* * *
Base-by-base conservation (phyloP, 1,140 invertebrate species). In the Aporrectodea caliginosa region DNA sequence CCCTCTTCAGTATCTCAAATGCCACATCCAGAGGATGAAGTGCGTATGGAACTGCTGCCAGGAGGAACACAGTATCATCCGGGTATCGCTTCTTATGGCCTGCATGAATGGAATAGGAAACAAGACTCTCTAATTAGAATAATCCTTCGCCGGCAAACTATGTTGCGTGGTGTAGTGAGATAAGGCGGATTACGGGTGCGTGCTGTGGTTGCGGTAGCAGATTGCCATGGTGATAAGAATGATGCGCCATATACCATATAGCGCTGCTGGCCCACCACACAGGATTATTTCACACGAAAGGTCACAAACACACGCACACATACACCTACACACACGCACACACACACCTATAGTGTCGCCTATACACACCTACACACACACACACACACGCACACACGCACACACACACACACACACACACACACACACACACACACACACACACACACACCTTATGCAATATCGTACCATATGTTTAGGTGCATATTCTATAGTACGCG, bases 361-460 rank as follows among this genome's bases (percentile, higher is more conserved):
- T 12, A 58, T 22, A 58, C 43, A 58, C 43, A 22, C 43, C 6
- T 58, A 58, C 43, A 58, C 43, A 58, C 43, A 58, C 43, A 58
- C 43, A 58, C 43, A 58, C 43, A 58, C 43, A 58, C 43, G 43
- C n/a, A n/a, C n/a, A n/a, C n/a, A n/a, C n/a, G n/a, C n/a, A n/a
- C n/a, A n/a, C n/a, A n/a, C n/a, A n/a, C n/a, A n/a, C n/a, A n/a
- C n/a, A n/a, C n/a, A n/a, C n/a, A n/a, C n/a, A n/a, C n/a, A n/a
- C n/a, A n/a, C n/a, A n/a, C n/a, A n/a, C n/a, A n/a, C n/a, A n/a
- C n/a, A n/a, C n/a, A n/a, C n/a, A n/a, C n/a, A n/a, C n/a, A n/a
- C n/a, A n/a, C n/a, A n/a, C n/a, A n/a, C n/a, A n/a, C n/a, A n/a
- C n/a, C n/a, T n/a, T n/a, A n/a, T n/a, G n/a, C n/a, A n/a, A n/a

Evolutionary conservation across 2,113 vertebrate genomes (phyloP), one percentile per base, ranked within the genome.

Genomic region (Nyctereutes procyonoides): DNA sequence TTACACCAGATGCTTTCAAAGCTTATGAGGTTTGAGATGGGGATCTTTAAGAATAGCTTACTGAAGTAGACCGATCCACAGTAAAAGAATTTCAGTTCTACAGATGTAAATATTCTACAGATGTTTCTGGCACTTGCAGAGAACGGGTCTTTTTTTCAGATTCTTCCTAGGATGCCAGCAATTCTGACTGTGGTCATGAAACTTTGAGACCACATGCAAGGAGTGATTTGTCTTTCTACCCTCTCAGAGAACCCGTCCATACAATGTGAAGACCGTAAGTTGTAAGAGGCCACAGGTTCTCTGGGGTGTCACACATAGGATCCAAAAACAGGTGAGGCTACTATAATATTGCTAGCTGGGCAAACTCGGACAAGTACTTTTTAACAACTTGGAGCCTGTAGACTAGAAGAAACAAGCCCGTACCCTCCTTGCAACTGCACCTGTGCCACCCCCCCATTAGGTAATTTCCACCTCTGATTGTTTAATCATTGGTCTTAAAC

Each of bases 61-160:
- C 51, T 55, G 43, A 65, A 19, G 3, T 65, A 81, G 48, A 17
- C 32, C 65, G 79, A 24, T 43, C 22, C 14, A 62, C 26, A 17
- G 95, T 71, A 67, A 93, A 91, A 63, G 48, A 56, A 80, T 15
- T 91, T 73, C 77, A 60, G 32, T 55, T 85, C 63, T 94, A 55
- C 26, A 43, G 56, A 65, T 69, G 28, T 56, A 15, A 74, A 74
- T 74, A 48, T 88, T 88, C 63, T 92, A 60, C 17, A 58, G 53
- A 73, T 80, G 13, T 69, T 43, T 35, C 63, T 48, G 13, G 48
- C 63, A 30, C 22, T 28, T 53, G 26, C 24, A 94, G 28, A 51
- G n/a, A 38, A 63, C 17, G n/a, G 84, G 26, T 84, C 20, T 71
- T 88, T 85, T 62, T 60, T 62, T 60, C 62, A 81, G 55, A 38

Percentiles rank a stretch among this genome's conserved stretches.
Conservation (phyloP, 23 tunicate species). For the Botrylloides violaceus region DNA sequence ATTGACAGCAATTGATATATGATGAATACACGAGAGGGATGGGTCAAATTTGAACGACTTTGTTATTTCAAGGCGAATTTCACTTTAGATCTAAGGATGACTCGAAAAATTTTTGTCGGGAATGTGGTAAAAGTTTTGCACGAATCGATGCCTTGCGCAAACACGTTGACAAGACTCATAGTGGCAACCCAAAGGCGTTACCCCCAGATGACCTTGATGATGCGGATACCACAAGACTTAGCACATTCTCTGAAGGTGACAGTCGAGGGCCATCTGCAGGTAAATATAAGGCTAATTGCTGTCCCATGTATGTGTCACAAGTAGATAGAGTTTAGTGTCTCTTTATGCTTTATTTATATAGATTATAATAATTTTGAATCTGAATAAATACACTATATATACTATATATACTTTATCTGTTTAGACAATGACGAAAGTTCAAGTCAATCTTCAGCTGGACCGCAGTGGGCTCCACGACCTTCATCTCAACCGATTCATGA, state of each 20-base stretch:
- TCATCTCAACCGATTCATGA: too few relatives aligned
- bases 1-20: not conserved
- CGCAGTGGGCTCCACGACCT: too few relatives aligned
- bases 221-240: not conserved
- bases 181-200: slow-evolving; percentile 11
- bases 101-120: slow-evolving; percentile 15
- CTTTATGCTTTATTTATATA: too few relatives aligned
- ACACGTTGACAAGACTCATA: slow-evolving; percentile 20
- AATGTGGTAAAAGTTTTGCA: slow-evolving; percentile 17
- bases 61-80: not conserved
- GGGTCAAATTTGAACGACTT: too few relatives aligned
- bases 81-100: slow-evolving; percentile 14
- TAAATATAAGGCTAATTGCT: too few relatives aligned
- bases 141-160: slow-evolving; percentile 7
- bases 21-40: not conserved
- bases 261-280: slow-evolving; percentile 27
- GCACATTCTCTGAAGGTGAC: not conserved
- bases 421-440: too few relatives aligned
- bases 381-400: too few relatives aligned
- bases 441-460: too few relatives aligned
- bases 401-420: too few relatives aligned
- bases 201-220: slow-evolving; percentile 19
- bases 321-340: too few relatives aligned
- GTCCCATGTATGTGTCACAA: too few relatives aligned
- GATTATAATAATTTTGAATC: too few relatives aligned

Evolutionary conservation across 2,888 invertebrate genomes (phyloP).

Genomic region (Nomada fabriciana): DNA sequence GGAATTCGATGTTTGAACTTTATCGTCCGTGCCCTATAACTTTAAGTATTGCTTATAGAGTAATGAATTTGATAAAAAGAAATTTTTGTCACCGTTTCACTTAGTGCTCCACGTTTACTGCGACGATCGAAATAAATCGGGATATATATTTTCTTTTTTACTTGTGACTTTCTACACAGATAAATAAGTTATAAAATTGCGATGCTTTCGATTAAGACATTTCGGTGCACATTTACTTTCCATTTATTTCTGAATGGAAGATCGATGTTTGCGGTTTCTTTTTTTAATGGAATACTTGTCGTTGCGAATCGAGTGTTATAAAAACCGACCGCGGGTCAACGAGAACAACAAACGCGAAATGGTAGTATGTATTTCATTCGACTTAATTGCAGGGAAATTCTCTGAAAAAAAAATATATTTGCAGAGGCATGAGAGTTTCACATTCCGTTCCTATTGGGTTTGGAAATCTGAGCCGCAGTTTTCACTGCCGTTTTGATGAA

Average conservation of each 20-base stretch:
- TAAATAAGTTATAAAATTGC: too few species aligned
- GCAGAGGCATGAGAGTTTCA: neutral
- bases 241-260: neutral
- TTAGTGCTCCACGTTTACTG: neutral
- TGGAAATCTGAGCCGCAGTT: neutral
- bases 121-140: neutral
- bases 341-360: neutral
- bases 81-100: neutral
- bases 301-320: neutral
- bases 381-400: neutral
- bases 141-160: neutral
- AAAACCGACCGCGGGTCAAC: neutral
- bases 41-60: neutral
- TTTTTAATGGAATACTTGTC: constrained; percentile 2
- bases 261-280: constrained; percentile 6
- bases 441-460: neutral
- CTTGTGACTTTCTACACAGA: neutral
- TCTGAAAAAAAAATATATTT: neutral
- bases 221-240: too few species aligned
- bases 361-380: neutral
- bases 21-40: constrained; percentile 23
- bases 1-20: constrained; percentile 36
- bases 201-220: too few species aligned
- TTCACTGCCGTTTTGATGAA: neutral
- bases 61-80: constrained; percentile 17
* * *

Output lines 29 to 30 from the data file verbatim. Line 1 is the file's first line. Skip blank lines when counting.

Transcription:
- CGCAGTGGGCTCCACGACCT: too few relatives aligned
- bases 221-240: not conserved